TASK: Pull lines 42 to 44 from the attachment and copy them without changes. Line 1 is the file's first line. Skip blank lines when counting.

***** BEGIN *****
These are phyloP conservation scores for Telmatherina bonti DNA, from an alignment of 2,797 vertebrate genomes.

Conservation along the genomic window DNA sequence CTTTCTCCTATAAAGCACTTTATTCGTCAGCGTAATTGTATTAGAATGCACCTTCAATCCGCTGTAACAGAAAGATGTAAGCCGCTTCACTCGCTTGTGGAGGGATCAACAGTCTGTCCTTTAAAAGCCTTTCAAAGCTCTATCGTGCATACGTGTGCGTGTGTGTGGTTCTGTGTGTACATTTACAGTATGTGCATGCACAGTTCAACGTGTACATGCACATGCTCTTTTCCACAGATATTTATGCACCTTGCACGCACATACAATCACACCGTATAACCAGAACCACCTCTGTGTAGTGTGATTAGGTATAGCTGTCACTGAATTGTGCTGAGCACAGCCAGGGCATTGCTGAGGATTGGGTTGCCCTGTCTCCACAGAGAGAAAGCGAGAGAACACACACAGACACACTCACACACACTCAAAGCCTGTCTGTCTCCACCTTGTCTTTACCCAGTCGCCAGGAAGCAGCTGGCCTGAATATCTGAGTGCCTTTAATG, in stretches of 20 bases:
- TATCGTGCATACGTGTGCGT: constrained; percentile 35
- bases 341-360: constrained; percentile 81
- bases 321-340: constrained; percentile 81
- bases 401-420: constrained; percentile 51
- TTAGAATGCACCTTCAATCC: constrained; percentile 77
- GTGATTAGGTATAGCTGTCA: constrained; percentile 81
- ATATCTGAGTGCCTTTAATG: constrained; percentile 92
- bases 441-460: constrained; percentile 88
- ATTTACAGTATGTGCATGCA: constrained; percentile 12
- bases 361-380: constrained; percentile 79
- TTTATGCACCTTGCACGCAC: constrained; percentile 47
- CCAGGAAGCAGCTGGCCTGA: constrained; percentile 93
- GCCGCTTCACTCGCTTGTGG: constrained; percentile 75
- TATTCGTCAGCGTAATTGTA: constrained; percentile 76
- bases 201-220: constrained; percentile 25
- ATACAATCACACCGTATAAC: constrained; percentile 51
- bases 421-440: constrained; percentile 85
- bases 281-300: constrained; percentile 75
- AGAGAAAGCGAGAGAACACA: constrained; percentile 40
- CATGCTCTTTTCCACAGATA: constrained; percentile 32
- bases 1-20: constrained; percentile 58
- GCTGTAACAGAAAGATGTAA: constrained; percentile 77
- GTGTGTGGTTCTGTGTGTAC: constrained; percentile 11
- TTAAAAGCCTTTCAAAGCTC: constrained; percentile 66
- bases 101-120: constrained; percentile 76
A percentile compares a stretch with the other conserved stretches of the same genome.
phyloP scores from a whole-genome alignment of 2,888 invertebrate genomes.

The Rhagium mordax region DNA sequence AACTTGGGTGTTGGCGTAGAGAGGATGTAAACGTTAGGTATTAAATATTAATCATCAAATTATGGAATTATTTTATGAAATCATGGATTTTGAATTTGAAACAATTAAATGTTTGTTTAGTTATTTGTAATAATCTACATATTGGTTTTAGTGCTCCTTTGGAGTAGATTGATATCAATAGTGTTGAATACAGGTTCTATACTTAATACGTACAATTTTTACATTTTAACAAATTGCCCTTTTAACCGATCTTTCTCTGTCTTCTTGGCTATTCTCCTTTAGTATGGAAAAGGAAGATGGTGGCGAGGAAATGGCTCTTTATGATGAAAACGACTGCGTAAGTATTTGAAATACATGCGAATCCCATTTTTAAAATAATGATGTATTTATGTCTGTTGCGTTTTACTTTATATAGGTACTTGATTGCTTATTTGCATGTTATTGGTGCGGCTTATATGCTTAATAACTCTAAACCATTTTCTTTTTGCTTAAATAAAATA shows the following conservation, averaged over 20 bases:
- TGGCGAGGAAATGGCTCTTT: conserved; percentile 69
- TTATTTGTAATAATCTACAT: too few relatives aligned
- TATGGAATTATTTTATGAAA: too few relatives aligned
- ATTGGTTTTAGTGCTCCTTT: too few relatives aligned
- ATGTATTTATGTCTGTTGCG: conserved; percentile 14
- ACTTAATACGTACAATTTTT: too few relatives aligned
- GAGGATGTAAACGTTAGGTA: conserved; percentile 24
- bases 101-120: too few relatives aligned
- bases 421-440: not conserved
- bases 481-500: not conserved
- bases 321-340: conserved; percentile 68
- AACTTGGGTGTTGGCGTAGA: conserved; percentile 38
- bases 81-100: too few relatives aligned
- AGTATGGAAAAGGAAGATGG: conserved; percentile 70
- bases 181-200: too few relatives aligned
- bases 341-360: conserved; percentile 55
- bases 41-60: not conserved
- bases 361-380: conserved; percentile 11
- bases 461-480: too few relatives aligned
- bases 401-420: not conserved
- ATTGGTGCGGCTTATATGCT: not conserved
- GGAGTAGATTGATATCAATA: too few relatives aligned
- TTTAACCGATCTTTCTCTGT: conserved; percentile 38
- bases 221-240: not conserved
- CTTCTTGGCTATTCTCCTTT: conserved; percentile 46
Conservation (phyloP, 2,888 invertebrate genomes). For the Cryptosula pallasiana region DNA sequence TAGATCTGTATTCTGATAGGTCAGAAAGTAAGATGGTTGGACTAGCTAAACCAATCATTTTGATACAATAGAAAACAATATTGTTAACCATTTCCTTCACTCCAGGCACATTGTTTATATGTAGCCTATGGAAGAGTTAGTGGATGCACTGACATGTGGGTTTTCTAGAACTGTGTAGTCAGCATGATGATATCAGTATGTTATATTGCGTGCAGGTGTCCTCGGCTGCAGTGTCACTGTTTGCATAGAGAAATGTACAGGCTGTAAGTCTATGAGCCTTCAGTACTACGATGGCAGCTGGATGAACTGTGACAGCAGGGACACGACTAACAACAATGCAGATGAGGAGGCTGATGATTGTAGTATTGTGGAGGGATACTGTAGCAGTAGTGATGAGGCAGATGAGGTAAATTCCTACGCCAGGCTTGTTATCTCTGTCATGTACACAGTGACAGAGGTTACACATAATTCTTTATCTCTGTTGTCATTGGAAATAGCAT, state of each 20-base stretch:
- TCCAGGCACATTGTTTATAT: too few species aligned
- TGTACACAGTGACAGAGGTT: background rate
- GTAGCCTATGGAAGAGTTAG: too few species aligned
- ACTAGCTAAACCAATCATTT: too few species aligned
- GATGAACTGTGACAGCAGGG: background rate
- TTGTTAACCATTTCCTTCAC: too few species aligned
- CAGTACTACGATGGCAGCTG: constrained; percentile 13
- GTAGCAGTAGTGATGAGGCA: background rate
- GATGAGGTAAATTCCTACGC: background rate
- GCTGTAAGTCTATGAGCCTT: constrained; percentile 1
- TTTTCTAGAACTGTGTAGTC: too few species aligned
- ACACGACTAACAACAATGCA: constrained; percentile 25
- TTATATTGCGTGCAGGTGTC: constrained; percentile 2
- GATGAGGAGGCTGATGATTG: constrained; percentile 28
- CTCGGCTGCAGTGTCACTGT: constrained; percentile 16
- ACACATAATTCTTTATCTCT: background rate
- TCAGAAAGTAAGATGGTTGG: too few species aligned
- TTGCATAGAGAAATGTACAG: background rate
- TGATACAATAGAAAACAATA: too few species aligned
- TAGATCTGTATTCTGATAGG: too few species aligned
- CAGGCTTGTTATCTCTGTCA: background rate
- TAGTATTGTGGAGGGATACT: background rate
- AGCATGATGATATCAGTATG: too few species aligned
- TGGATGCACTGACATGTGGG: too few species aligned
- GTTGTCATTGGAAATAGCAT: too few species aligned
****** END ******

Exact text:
- AACTTGGGTGTTGGCGTAGA: conserved; percentile 38
- bases 81-100: too few relatives aligned
- AGTATGGAAAAGGAAGATGG: conserved; percentile 70